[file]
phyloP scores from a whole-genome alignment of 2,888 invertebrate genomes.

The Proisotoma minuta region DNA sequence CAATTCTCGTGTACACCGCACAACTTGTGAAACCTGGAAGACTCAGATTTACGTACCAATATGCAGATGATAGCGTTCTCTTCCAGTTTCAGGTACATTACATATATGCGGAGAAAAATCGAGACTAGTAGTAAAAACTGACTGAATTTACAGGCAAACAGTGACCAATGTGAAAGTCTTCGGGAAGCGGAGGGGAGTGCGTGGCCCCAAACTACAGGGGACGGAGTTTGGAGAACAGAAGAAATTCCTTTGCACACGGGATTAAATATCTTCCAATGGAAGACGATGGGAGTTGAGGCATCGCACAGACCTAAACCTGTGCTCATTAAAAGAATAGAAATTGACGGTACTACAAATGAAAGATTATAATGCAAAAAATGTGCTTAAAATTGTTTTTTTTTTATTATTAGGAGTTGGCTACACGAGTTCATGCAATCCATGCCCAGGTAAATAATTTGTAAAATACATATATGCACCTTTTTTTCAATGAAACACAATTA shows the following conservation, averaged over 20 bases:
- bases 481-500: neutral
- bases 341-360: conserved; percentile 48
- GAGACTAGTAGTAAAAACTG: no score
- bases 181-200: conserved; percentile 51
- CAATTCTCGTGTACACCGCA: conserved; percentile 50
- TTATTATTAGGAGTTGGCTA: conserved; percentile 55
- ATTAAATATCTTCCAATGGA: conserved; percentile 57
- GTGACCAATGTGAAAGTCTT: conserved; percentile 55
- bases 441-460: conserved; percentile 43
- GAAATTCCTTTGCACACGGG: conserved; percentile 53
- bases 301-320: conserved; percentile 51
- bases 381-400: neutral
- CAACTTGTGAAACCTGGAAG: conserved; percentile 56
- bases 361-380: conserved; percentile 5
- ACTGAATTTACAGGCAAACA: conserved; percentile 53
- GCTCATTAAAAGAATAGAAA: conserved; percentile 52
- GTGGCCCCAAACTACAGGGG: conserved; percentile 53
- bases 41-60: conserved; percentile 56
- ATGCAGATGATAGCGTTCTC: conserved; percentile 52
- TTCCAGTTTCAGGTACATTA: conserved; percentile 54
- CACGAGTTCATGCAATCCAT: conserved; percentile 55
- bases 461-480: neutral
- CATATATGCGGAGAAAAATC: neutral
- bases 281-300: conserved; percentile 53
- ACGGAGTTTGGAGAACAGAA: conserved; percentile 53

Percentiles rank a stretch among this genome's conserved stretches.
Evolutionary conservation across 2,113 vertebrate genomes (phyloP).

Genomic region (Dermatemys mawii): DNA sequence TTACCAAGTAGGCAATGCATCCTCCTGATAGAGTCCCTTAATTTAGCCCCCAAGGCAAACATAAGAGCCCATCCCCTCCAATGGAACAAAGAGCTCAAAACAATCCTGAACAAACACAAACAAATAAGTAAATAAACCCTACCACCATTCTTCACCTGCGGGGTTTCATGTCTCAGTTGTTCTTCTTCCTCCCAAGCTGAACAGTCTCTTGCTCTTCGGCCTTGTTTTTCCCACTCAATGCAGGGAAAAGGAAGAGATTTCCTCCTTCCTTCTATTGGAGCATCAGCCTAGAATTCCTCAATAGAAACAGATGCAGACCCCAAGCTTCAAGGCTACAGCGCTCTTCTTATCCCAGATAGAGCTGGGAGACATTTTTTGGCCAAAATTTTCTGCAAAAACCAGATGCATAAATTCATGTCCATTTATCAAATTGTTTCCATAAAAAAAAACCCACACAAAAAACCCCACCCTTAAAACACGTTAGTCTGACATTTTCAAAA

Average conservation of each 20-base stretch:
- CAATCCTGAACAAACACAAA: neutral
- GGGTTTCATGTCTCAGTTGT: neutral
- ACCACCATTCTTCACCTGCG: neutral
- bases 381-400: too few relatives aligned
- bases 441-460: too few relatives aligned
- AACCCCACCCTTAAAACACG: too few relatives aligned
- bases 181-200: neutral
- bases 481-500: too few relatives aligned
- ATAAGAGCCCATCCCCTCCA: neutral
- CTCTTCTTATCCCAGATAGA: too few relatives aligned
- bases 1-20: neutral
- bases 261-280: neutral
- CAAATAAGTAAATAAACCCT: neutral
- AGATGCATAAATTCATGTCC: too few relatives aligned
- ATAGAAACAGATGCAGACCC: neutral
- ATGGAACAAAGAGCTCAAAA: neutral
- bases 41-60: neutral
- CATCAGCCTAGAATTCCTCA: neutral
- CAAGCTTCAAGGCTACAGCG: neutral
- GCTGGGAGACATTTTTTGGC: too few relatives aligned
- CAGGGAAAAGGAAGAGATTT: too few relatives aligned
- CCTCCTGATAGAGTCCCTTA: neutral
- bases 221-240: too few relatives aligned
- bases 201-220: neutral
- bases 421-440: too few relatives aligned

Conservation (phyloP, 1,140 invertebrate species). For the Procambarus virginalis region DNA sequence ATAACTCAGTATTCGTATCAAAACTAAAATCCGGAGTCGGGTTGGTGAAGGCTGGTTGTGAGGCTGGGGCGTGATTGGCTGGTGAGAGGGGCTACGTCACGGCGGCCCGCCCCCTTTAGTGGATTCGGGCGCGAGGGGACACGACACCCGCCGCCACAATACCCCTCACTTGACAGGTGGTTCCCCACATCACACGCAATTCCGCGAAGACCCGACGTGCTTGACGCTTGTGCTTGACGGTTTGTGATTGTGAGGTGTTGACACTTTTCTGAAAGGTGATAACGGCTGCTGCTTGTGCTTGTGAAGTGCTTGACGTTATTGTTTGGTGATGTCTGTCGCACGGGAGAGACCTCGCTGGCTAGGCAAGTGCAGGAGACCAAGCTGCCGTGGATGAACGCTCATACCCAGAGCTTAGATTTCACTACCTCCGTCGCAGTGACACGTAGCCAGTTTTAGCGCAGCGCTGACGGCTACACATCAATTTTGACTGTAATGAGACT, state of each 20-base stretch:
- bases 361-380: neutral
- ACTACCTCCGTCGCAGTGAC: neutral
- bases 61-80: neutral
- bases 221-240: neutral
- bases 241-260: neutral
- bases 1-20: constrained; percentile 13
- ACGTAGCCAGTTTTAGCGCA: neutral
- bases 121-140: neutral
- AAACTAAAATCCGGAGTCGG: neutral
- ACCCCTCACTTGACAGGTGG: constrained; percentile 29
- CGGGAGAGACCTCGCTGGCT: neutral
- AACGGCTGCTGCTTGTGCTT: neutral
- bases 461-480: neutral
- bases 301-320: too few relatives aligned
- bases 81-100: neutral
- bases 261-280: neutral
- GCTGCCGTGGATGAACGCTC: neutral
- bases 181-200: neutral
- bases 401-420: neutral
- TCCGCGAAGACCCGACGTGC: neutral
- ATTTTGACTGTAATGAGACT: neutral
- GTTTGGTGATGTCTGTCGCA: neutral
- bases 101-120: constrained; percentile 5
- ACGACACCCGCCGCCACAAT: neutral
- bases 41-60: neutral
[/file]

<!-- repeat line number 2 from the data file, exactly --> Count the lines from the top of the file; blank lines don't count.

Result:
The Proisotoma minuta region DNA sequence CAATTCTCGTGTACACCGCACAACTTGTGAAACCTGGAAGACTCAGATTTACGTACCAATATGCAGATGATAGCGTTCTCTTCCAGTTTCAGGTACATTACATATATGCGGAGAAAAATCGAGACTAGTAGTAAAAACTGACTGAATTTACAGGCAAACAGTGACCAATGTGAAAGTCTTCGGGAAGCGGAGGGGAGTGCGTGGCCCCAAACTACAGGGGACGGAGTTTGGAGAACAGAAGAAATTCCTTTGCACACGGGATTAAATATCTTCCAATGGAAGACGATGGGAGTTGAGGCATCGCACAGACCTAAACCTGTGCTCATTAAAAGAATAGAAATTGACGGTACTACAAATGAAAGATTATAATGCAAAAAATGTGCTTAAAATTGTTTTTTTTTTATTATTAGGAGTTGGCTACACGAGTTCATGCAATCCATGCCCAGGTAAATAATTTGTAAAATACATATATGCACCTTTTTTTCAATGAAACACAATTA shows the following conservation, averaged over 20 bases: